Here is a poem by a Chinese courtesan, Yu Xuanji (843-868), who became a Taoist adept and teacher. She had attempted to change her life by studying the Way, but, unable to support herself, returned to her previous occupation. At the age of twenty-five, she was executed on what is universally described as a false charge of having murdered her maid. Her poem depicts a Taoist paradise, located in the “Summer Mountains” of the Taoist Immortals. In this place where the hidden treasure is made manifest, there is nowhere to go that is not also welcoming, also home; yet even here, glimpsed as if from the corner of the eye, another path leads on, further into the hidden—for the sacred is not a destination, but an unfolding, an unscrolling, a blossoming without end.
I’ve come to the house of the Immortals:
In every corner, wildflowers bloom.
In the front garden, trees
Offer their branches for drying clothes;
Where I eat, a wine glass can float
In the springwater’s chill.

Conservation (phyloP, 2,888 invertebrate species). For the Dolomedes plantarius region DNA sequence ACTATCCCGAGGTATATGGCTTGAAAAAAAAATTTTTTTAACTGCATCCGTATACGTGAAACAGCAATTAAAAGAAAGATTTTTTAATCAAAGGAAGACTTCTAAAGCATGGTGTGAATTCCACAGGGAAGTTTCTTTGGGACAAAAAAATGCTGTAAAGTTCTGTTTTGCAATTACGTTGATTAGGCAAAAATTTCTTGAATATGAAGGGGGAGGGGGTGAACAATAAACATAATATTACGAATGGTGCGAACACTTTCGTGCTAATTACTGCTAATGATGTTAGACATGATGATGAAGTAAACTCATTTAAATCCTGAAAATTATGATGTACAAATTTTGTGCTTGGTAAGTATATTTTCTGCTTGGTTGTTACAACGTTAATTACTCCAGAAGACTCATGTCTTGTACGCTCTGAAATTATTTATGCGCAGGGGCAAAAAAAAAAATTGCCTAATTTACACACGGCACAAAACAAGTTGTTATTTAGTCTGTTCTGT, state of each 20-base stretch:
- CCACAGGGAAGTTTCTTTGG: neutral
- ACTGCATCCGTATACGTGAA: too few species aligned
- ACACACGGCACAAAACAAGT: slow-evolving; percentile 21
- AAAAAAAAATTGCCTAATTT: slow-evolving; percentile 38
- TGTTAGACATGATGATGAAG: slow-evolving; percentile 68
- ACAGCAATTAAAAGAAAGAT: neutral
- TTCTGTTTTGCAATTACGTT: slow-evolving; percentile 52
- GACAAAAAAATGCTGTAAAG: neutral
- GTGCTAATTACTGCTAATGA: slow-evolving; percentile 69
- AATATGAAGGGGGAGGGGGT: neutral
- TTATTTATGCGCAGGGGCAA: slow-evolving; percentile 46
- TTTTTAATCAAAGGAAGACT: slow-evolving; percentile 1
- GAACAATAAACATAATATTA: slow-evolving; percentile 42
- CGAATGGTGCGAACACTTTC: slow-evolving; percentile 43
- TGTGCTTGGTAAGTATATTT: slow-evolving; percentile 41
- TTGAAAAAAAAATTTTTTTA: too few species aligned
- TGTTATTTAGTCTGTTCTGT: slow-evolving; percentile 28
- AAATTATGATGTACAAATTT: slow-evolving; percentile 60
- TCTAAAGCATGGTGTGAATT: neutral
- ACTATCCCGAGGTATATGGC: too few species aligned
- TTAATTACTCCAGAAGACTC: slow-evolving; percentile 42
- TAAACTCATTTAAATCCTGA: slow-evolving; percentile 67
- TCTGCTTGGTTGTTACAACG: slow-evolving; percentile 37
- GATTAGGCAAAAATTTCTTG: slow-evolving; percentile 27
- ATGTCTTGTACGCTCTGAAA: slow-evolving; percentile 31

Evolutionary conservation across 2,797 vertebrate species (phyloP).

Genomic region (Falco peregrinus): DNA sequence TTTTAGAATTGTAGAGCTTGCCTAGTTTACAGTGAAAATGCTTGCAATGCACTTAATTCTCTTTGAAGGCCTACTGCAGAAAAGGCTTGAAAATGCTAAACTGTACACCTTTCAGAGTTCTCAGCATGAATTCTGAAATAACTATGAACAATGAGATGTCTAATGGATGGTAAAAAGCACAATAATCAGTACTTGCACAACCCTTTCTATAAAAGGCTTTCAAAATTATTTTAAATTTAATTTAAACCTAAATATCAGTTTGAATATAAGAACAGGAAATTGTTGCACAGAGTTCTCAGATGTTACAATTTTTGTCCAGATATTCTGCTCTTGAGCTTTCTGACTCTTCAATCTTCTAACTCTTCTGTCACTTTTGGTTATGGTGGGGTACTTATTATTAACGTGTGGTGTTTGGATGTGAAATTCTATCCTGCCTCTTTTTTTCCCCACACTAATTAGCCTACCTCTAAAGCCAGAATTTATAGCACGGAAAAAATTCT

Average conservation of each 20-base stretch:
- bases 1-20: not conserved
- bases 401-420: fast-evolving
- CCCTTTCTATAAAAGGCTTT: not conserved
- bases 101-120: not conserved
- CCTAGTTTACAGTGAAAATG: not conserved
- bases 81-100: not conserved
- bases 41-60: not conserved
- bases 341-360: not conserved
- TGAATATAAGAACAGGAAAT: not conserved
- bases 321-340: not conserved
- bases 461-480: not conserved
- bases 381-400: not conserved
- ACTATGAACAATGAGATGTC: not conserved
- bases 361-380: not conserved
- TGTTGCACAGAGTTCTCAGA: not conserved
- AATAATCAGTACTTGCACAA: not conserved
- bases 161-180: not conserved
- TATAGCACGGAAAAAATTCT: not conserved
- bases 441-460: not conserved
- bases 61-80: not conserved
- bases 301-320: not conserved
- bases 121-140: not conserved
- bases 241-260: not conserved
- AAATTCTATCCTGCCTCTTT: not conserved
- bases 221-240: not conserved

From the portico, a hidden path
Leads to the bamboo’s darkened groves.
Cool in a summer dress, I choose
From among the heaped piles of books.
Reciting poems in the moonlight, riding a painted boat…
Every place the wind carries me is home.
—Yu Xuanji. Taken from Women in Praise of the Sacred: 43 Centuries of Spiritual Poetry by Women (New York: Harper Collins, 1994); all poems are in English versions by Jane Hirschfield.
An excerpt from Gazing on the Truth by Jane Hirschfield, Parabola Volume 19, No. 4, “Hidden Treasure,” Winter 1994. This issue is available to purchase here. If you have enjoyed this piece, consider subscribing.